Another new low hit the crisis between the United States and China. After new sanctions issued by Donald Trump this summer, the Empire of the Rising Sun has decided to retaliate.
Beijing announced that it would depreciate the yuan, the Chinese currency. As of now a dollar is trading for 7 yuan – the lowest it has been since the financial crisis of 2008, which could well lead to an economic slowdown in Europe – but also in the United States.
Since the announcement of the yuan dropping, the world’s main stock markets have sharply dropped by nearly 2% both in the United States and on the European continent. What does it mean for the world’s economy? Is the recession inevitable? Here is an analysis of what to expect.
Beijing retaliation against Washington
A week ago, the president of the United States announced that the customs tax on Chinese products would increase by 10% on more than $300 billion worth of merchandise.
Highlight: "I don't see Trump caving into China here," @stephenmoore says. "I think most people understand that China has become a menace, both economically and as a security threat to the world. … Do I support what Donald Trump is doing on China? Yes." Full interview: pic.twitter.com/uT6OFe4YTd
— Yahoo Finance (@YahooFinance) August 9, 2019
Since March 2018, Washington has been issuing trade sanctions against products made in China, hoping to revive the manufacturing American ecosystem.
While the results have been good for the US economy – unemployment has never been that low since the 2008 financial crisis to 3.7% this year – analysts worry this policy might lead to a global recession on the long term.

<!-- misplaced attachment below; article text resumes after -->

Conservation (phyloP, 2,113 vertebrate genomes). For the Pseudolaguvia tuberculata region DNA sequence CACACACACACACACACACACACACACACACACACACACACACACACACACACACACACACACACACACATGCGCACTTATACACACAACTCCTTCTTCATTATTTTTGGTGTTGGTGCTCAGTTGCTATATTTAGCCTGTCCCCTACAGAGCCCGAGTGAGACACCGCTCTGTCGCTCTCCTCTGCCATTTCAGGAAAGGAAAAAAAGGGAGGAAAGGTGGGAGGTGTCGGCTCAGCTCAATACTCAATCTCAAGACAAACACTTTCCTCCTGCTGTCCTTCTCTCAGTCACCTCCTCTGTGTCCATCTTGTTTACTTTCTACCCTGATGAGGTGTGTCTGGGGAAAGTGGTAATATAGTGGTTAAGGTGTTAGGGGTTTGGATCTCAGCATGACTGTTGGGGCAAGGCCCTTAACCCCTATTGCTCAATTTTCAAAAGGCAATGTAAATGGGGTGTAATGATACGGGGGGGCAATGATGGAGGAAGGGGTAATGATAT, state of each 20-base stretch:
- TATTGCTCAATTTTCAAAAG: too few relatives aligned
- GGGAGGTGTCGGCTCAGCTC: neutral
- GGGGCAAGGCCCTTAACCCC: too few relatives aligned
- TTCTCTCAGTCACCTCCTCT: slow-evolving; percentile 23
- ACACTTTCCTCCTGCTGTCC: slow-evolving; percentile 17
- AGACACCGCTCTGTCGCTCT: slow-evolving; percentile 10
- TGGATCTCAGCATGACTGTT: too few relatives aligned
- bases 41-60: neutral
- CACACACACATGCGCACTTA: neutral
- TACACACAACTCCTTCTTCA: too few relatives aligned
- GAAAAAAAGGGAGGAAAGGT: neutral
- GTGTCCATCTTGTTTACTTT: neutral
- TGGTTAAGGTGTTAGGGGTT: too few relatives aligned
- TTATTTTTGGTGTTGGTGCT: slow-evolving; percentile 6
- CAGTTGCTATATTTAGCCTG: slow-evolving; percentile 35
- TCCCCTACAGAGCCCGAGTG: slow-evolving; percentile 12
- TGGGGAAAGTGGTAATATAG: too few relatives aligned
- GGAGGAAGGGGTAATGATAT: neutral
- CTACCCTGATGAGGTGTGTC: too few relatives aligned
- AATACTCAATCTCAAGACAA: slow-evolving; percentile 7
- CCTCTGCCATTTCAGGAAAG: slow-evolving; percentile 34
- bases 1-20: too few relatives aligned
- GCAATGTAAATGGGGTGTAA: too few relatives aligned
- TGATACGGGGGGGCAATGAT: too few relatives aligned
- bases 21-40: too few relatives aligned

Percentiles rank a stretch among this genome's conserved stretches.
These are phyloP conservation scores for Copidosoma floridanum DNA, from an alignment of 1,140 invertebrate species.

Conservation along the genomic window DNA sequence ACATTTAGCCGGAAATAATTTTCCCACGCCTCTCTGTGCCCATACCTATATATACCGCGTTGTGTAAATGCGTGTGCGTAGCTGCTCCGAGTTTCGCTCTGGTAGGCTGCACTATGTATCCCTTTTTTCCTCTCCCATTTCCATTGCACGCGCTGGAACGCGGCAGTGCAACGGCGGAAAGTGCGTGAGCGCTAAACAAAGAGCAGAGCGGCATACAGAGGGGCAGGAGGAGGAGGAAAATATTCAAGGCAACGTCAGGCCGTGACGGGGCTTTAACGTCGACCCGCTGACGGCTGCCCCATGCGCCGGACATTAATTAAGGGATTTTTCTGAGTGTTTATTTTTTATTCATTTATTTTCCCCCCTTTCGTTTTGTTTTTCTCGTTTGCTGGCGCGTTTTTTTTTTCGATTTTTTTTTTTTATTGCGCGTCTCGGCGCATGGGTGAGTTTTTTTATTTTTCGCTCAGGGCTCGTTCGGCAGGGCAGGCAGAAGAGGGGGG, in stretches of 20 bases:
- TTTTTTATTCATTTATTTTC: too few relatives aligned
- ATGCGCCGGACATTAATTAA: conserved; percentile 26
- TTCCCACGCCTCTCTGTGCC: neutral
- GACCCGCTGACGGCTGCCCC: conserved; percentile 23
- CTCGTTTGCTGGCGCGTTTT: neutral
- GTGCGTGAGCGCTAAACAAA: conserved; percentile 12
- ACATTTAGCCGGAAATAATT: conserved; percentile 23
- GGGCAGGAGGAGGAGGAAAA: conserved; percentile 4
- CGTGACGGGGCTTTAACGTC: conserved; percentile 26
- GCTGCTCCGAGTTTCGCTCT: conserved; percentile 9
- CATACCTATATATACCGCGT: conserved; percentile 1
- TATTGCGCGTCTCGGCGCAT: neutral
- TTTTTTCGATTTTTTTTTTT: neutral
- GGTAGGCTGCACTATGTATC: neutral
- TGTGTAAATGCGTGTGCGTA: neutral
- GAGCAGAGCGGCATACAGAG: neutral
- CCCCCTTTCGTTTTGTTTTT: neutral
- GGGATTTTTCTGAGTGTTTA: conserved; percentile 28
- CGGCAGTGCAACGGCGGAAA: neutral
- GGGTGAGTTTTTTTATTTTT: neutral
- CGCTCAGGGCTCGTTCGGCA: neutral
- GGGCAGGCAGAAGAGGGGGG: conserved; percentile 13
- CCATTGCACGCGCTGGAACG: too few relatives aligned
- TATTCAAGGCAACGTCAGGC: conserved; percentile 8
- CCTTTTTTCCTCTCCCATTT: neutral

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The seven-yuan itch
The reaction from China was quick. A few hours later Beijing released a statement announcing it would depreciate the national currency, to 7 yuan for a dollar.
As this represents the lowest trade since 2008, the goal of this depreciation was to make Chinese products more competitive on a global scale in manufacturing industry. Thus making sure Chinese products would be cheaper than American products and expand new territories, such as Europe.
President Trump: "The American taxpayer's not paying for it. What China's doing is by depressing their currency and by pouring tremendous amounts of money into their system, they're paying for it." pic.twitter.com/yeXQqXLCVO
— The Hill (@thehill) August 9, 2019
On the same day, US president Donald Trump explained on his Twitter account that China was doing what he considered a “currency manipulation”. According to the American media The Hill, the United States have simultaneously lost nearly 90% of Chinese investment this year, which could abruptly slow down the growth of the country.
Will there be a currency war?
Moreover, economists are predicting a possible “currency war” between the dollar and the yuan. According analysts, by increasing tariffs by 10%, Donald Trump resumed a trade war that was on hold. Only this time, it could seriously affect the US economy.
“The trade war is intensifying and it is possible that a currency war is indeed brewing in. None of this is positive for the global economy,” shared Chris Zaccarelli, from Independent Advisor to Bloomberg.
— Sidharth Sogani (@sidharthsogani) August 12, 2019
With the yuan’s deflation, investors have focused their money on “safe havens” such as gold. Last Monday, its value increased by 2% in only one day to reach $ 1,500 an ounce, a record high price since September 2013.
Last but no least, Morgan Stanley analysts have confirmed there could be a recession coming within nine months if talks between Washington and Beijing to de-escalate the situation were to be unsuccessful.
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